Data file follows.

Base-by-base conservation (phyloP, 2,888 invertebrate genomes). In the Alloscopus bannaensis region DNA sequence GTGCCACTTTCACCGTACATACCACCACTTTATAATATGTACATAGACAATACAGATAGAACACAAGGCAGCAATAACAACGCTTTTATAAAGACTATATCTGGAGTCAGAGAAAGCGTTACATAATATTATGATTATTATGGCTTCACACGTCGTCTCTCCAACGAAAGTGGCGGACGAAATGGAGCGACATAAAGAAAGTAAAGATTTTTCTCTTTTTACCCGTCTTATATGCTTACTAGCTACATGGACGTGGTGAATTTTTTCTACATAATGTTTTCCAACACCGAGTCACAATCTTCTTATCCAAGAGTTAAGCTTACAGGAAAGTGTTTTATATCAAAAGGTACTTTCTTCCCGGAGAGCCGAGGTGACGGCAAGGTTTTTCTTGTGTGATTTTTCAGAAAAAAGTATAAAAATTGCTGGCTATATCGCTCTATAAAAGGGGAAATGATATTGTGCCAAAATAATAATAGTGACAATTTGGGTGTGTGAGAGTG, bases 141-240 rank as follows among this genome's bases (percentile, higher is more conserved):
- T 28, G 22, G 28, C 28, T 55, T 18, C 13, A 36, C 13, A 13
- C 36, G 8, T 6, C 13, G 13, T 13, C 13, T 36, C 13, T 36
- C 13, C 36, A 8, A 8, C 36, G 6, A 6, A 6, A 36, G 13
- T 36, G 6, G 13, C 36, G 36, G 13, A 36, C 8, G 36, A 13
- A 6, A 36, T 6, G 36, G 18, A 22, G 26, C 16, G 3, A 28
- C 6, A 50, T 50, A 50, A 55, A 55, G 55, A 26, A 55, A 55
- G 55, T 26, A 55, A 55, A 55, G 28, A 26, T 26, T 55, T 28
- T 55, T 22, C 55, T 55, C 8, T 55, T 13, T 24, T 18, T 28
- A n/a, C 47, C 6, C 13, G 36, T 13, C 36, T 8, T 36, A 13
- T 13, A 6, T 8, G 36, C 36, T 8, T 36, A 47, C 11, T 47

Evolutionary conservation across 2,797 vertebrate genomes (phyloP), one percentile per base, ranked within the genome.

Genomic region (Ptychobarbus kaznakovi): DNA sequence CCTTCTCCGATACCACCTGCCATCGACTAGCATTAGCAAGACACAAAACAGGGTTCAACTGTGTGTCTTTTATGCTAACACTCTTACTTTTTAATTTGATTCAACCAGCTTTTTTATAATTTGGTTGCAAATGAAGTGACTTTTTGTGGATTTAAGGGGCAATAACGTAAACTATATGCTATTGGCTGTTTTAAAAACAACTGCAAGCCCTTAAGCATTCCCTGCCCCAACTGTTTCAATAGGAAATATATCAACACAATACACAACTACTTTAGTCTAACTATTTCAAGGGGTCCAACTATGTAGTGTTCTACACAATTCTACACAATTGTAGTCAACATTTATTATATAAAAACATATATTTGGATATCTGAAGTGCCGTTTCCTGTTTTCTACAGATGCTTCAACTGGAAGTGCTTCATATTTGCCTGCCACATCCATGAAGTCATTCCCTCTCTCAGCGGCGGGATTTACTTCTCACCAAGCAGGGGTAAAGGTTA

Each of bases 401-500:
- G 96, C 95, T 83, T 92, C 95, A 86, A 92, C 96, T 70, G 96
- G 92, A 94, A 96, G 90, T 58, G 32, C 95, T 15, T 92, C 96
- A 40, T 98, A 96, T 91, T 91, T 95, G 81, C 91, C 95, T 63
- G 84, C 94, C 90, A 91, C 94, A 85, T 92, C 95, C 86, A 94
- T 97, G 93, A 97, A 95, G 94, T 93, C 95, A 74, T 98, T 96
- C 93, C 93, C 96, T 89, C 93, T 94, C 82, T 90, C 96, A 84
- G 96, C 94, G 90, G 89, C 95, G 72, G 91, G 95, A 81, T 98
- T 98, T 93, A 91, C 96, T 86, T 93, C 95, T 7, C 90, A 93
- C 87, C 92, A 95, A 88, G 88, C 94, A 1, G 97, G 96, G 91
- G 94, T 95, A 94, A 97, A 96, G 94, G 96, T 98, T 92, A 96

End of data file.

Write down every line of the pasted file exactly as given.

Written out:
Base-by-base conservation (phyloP, 2,888 invertebrate genomes). In the Alloscopus bannaensis region DNA sequence GTGCCACTTTCACCGTACATACCACCACTTTATAATATGTACATAGACAATACAGATAGAACACAAGGCAGCAATAACAACGCTTTTATAAAGACTATATCTGGAGTCAGAGAAAGCGTTACATAATATTATGATTATTATGGCTTCACACGTCGTCTCTCCAACGAAAGTGGCGGACGAAATGGAGCGACATAAAGAAAGTAAAGATTTTTCTCTTTTTACCCGTCTTATATGCTTACTAGCTACATGGACGTGGTGAATTTTTTCTACATAATGTTTTCCAACACCGAGTCACAATCTTCTTATCCAAGAGTTAAGCTTACAGGAAAGTGTTTTATATCAAAAGGTACTTTCTTCCCGGAGAGCCGAGGTGACGGCAAGGTTTTTCTTGTGTGATTTTTCAGAAAAAAGTATAAAAATTGCTGGCTATATCGCTCTATAAAAGGGGAAATGATATTGTGCCAAAATAATAATAGTGACAATTTGGGTGTGTGAGAGTG, bases 141-240 rank as follows among this genome's bases (percentile, higher is more conserved):
- T 28, G 22, G 28, C 28, T 55, T 18, C 13, A 36, C 13, A 13
- C 36, G 8, T 6, C 13, G 13, T 13, C 13, T 36, C 13, T 36
- C 13, C 36, A 8, A 8, C 36, G 6, A 6, A 6, A 36, G 13
- T 36, G 6, G 13, C 36, G 36, G 13, A 36, C 8, G 36, A 13
- A 6, A 36, T 6, G 36, G 18, A 22, G 26, C 16, G 3, A 28
- C 6, A 50, T 50, A 50, A 55, A 55, G 55, A 26, A 55, A 55
- G 55, T 26, A 55, A 55, A 55, G 28, A 26, T 26, T 55, T 28
- T 55, T 22, C 55, T 55, C 8, T 55, T 13, T 24, T 18, T 28
- A n/a, C 47, C 6, C 13, G 36, T 13, C 36, T 8, T 36, A 13
- T 13, A 6, T 8, G 36, C 36, T 8, T 36, A 47, C 11, T 47

Evolutionary conservation across 2,797 vertebrate genomes (phyloP), one percentile per base, ranked within the genome.

Genomic region (Ptychobarbus kaznakovi): DNA sequence CCTTCTCCGATACCACCTGCCATCGACTAGCATTAGCAAGACACAAAACAGGGTTCAACTGTGTGTCTTTTATGCTAACACTCTTACTTTTTAATTTGATTCAACCAGCTTTTTTATAATTTGGTTGCAAATGAAGTGACTTTTTGTGGATTTAAGGGGCAATAACGTAAACTATATGCTATTGGCTGTTTTAAAAACAACTGCAAGCCCTTAAGCATTCCCTGCCCCAACTGTTTCAATAGGAAATATATCAACACAATACACAACTACTTTAGTCTAACTATTTCAAGGGGTCCAACTATGTAGTGTTCTACACAATTCTACACAATTGTAGTCAACATTTATTATATAAAAACATATATTTGGATATCTGAAGTGCCGTTTCCTGTTTTCTACAGATGCTTCAACTGGAAGTGCTTCATATTTGCCTGCCACATCCATGAAGTCATTCCCTCTCTCAGCGGCGGGATTTACTTCTCACCAAGCAGGGGTAAAGGTTA

Each of bases 401-500:
- G 96, C 95, T 83, T 92, C 95, A 86, A 92, C 96, T 70, G 96
- G 92, A 94, A 96, G 90, T 58, G 32, C 95, T 15, T 92, C 96
- A 40, T 98, A 96, T 91, T 91, T 95, G 81, C 91, C 95, T 63
- G 84, C 94, C 90, A 91, C 94, A 85, T 92, C 95, C 86, A 94
- T 97, G 93, A 97, A 95, G 94, T 93, C 95, A 74, T 98, T 96
- C 93, C 93, C 96, T 89, C 93, T 94, C 82, T 90, C 96, A 84
- G 96, C 94, G 90, G 89, C 95, G 72, G 91, G 95, A 81, T 98
- T 98, T 93, A 91, C 96, T 86, T 93, C 95, T 7, C 90, A 93
- C 87, C 92, A 95, A 88, G 88, C 94, A 1, G 97, G 96, G 91
- G 94, T 95, A 94, A 97, A 96, G 94, G 96, T 98, T 92, A 96